ⓘ Heparin-induced thrombocytopenia

                                     

ⓘ Heparin-induced thrombocytopenia

Heparin-induced thrombocytopenia is the development of thrombocytopenia, due to the administration of various forms of heparin, an anticoagulant. HIT predisposes to thrombosis because platelets release microparticles that activate thrombin, thereby leading to thrombosis. When thrombosis is identified the condition is called heparin-induced thrombocytopenia and thrombosis. HIT is caused by the formation of abnormal antibodies that activate platelets. If someone receiving heparin develops new or worsening thrombosis, or if the platelet count falls, HIT can be confirmed with specific blood tests.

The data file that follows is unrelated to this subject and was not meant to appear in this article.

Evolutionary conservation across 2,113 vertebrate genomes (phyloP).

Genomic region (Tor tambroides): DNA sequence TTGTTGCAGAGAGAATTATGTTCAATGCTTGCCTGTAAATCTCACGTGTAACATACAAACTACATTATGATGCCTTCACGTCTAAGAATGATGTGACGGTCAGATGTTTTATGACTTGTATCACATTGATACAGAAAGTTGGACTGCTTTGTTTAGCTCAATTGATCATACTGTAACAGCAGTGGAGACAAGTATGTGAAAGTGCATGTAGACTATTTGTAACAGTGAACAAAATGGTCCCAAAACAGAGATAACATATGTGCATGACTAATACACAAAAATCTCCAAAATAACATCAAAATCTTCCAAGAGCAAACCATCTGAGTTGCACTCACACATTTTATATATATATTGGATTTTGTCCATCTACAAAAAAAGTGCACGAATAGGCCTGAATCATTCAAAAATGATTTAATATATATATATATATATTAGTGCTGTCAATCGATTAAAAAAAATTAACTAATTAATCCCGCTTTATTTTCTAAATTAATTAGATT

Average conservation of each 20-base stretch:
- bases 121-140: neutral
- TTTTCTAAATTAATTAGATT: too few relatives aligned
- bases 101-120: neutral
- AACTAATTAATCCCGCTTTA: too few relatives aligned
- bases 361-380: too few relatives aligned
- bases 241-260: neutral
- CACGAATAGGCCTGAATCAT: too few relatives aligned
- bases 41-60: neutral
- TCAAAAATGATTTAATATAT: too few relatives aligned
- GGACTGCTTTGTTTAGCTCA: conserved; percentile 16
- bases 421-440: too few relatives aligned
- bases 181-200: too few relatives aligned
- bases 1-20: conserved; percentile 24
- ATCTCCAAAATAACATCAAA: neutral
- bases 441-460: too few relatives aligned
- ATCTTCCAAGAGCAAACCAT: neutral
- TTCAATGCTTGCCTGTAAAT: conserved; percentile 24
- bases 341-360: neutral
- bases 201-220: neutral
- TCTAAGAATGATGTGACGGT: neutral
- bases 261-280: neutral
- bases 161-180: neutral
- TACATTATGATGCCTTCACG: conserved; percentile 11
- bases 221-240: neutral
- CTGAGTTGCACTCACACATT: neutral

Treatment of hit requires discontinuation of treatment with heparin, and protection from thrombosis and choice of an agent which will not reduce the platelet count further. Several options are available for this purpose, mainly used danaparoid, fondaparinux, argatroban, and bivalirudin.

While heparin was discovered in the 1930s, the hit was not reported until 1960-ies.